Do you have a copy the will? Most of the time (but not all) an 19th century and earlier will specifies relationships. Generally the wife is first, male chldren are next in order of birth, then the females in order of birth, then other relatives and friends (as in "my good friend John Doe"). Often a son is named executor, sometimes with the wife as co-executor.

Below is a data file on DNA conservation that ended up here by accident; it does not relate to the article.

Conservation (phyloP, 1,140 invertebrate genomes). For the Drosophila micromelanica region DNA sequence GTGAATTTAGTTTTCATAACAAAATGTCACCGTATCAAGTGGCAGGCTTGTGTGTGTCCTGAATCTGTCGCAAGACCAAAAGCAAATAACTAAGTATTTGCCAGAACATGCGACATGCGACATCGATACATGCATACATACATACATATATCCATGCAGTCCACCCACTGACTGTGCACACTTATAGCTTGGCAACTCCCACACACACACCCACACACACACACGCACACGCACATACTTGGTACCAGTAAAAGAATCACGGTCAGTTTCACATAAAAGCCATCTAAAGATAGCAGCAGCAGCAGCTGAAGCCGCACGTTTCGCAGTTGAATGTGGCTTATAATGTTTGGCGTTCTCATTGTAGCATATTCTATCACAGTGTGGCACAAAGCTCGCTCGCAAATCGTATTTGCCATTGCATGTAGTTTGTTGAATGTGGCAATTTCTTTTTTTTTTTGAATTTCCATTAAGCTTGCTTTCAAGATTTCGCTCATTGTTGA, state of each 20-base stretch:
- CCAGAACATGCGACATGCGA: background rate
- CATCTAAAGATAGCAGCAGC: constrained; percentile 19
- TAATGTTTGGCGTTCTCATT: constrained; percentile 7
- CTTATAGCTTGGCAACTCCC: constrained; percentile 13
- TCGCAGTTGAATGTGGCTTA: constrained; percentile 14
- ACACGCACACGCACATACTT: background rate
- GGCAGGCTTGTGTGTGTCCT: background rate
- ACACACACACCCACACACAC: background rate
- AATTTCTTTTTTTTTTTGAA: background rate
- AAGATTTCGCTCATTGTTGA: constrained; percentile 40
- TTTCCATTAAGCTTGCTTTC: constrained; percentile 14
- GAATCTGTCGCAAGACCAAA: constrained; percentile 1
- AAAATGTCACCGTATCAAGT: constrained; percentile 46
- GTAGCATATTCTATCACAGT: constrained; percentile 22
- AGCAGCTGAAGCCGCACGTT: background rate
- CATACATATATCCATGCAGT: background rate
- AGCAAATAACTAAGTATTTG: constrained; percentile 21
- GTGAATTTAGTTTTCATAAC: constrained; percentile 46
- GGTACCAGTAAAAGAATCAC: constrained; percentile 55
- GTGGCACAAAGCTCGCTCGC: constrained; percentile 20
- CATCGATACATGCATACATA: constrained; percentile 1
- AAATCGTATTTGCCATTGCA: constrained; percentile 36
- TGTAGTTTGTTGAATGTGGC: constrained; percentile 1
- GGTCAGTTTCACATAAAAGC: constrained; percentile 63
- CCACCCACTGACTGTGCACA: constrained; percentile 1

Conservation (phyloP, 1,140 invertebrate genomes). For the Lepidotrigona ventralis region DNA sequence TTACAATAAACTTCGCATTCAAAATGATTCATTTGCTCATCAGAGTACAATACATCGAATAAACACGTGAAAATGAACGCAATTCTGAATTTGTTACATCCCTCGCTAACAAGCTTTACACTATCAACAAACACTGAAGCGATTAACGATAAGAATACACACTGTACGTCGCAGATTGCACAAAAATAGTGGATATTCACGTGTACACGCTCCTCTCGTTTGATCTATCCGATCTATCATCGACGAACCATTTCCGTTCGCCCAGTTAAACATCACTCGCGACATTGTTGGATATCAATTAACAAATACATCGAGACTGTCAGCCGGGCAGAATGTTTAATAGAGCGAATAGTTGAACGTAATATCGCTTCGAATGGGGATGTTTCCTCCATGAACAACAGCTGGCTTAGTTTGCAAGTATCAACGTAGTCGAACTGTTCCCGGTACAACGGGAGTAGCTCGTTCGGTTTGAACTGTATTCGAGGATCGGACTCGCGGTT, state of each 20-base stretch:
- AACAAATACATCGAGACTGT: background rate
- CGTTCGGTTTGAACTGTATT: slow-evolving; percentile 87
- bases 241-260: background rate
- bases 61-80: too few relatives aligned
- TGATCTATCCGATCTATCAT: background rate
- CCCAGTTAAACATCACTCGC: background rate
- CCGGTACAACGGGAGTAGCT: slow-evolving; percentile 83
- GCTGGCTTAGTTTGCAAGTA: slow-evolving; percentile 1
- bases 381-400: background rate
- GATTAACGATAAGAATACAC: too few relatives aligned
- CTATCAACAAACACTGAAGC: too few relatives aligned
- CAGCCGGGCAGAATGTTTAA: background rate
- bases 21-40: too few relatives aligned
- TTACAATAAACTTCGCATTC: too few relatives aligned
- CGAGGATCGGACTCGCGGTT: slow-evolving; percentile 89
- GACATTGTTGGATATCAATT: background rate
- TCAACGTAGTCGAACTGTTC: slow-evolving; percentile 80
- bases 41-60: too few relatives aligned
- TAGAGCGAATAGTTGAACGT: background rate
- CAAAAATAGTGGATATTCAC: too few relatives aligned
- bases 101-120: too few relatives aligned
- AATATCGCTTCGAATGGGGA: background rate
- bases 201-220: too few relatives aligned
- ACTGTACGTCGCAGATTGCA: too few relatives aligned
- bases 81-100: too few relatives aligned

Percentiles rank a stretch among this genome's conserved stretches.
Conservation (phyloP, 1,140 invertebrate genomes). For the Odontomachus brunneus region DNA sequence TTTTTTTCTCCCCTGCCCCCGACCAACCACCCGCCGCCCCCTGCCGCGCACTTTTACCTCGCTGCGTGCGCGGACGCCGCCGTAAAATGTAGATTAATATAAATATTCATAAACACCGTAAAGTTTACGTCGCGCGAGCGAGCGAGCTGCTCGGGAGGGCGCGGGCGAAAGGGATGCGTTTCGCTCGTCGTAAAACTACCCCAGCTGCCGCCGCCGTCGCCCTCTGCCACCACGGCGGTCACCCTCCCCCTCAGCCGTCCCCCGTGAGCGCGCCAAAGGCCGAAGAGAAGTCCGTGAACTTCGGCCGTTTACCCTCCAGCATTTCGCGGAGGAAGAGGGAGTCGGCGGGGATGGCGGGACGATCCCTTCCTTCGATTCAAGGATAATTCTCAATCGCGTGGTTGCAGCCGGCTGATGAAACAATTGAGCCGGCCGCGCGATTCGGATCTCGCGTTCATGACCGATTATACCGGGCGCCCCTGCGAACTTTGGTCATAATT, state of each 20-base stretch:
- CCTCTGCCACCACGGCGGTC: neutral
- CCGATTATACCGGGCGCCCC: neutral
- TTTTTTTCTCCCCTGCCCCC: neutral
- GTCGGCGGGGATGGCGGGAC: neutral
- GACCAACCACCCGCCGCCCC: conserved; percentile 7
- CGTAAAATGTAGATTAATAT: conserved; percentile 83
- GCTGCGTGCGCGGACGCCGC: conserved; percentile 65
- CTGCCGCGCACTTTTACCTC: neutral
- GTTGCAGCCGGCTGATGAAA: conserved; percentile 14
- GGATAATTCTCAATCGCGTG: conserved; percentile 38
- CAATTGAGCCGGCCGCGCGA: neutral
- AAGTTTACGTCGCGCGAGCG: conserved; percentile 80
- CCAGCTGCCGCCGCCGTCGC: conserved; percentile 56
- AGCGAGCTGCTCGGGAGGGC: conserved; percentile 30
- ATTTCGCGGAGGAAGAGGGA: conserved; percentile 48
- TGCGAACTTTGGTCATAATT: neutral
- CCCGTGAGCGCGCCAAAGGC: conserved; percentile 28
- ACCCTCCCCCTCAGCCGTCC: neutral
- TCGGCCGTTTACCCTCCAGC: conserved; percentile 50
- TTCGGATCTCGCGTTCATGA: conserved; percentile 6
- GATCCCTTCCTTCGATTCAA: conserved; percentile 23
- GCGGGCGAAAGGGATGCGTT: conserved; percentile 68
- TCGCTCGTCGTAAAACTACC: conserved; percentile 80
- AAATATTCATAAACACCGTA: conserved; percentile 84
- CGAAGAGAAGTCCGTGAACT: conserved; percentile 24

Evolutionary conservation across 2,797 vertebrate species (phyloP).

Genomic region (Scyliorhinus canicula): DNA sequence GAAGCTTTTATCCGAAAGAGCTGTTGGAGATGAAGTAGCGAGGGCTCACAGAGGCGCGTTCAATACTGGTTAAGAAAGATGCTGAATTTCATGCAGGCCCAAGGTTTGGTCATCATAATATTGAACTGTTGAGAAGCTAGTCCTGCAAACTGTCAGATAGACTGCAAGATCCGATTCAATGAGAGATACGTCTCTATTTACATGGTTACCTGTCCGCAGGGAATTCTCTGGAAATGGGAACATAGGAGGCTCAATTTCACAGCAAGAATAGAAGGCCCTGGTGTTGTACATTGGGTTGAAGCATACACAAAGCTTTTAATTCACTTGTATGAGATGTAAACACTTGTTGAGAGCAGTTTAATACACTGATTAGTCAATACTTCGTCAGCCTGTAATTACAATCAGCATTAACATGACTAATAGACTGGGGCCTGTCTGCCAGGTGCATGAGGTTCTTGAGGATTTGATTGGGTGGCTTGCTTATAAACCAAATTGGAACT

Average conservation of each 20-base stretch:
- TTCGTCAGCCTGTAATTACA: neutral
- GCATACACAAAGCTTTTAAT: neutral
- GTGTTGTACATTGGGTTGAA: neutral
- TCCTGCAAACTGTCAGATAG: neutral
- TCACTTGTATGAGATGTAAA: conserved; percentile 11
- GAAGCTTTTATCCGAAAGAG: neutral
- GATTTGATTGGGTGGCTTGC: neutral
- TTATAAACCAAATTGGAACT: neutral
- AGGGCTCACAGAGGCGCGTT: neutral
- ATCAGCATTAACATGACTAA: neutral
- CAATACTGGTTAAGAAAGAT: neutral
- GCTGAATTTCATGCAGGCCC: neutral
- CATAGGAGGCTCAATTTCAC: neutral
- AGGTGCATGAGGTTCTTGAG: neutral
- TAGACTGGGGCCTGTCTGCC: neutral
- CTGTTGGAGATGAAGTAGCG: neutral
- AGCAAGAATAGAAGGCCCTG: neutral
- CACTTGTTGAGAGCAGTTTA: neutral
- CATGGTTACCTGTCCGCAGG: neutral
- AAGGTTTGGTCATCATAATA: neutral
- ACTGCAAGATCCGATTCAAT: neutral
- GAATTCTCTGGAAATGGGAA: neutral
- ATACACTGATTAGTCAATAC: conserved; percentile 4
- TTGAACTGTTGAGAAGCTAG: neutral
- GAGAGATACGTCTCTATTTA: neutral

If this is not the case, you need to examine all the probate records of the estate including guardianship bonds (very important if minor children are involved), executor bonds if any are required, inventory records, estate sales, and final reports. Some of these may not be found for persons who died testate, but should be if the person died intestate. Look at deeds made, or recorded by the testor. If the deceased was alive after 1850, censuses are a way to determine relationships, and especially from 1880 forward.